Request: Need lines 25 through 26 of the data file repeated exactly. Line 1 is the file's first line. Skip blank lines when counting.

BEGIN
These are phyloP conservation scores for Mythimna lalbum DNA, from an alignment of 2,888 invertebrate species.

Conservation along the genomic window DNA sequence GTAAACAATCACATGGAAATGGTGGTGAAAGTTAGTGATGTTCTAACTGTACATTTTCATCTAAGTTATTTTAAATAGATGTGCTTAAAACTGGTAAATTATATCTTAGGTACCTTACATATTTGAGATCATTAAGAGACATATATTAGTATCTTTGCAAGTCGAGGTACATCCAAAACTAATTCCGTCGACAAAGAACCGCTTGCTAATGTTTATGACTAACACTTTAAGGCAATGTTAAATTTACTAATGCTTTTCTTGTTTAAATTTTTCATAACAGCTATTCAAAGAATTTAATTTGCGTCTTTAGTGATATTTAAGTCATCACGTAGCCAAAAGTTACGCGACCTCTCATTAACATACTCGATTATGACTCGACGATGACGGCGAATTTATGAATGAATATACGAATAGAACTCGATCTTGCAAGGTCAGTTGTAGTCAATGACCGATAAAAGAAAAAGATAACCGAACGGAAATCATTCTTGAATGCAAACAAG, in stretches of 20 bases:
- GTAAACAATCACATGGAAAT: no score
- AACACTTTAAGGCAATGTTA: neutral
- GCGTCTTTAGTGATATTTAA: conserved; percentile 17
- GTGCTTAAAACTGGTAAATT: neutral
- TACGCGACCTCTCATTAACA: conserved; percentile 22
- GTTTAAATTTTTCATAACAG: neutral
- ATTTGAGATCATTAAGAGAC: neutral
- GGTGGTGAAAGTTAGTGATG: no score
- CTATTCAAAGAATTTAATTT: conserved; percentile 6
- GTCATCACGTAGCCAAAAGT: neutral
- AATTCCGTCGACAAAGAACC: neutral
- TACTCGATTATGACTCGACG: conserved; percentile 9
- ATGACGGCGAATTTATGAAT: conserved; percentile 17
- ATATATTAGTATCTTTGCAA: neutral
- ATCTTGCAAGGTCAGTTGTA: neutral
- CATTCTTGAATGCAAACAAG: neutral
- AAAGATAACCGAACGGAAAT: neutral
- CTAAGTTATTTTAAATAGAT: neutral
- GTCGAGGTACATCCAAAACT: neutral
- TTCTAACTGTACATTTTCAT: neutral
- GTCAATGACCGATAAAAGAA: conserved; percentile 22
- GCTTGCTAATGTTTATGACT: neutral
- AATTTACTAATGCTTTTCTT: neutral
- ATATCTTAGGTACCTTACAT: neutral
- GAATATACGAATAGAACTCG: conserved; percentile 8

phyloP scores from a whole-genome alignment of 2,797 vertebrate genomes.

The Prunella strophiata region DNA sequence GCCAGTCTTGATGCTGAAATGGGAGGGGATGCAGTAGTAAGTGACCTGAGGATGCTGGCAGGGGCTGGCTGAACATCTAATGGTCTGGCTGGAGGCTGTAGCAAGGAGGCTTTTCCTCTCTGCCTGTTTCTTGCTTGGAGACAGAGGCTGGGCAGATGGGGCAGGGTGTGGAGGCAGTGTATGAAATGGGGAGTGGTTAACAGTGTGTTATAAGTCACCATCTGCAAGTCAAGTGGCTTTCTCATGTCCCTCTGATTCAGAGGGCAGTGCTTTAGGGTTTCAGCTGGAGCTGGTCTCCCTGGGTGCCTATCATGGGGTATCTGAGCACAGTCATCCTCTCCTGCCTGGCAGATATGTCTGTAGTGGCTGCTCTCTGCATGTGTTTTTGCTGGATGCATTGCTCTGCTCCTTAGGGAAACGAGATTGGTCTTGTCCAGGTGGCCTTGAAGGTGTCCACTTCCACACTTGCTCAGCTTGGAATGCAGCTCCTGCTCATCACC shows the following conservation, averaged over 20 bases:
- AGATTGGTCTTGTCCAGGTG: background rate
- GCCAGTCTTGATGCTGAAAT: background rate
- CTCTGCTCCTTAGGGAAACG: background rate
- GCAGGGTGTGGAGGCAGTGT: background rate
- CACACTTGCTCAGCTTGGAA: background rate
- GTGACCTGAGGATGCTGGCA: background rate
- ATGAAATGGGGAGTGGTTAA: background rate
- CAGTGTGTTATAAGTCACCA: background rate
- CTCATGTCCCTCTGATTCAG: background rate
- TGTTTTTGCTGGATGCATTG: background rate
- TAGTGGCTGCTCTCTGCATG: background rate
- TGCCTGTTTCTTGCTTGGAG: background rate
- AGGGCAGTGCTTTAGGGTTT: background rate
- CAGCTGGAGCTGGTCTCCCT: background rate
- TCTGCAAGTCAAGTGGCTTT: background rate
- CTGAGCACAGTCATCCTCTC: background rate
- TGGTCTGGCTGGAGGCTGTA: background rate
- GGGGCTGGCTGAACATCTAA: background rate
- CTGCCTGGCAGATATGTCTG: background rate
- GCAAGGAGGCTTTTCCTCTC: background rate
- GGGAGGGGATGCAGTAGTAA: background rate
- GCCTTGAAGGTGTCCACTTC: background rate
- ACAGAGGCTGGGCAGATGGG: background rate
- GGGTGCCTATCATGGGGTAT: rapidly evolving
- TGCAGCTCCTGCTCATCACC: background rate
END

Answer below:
- AATTTACTAATGCTTTTCTT: neutral
- ATATCTTAGGTACCTTACAT: neutral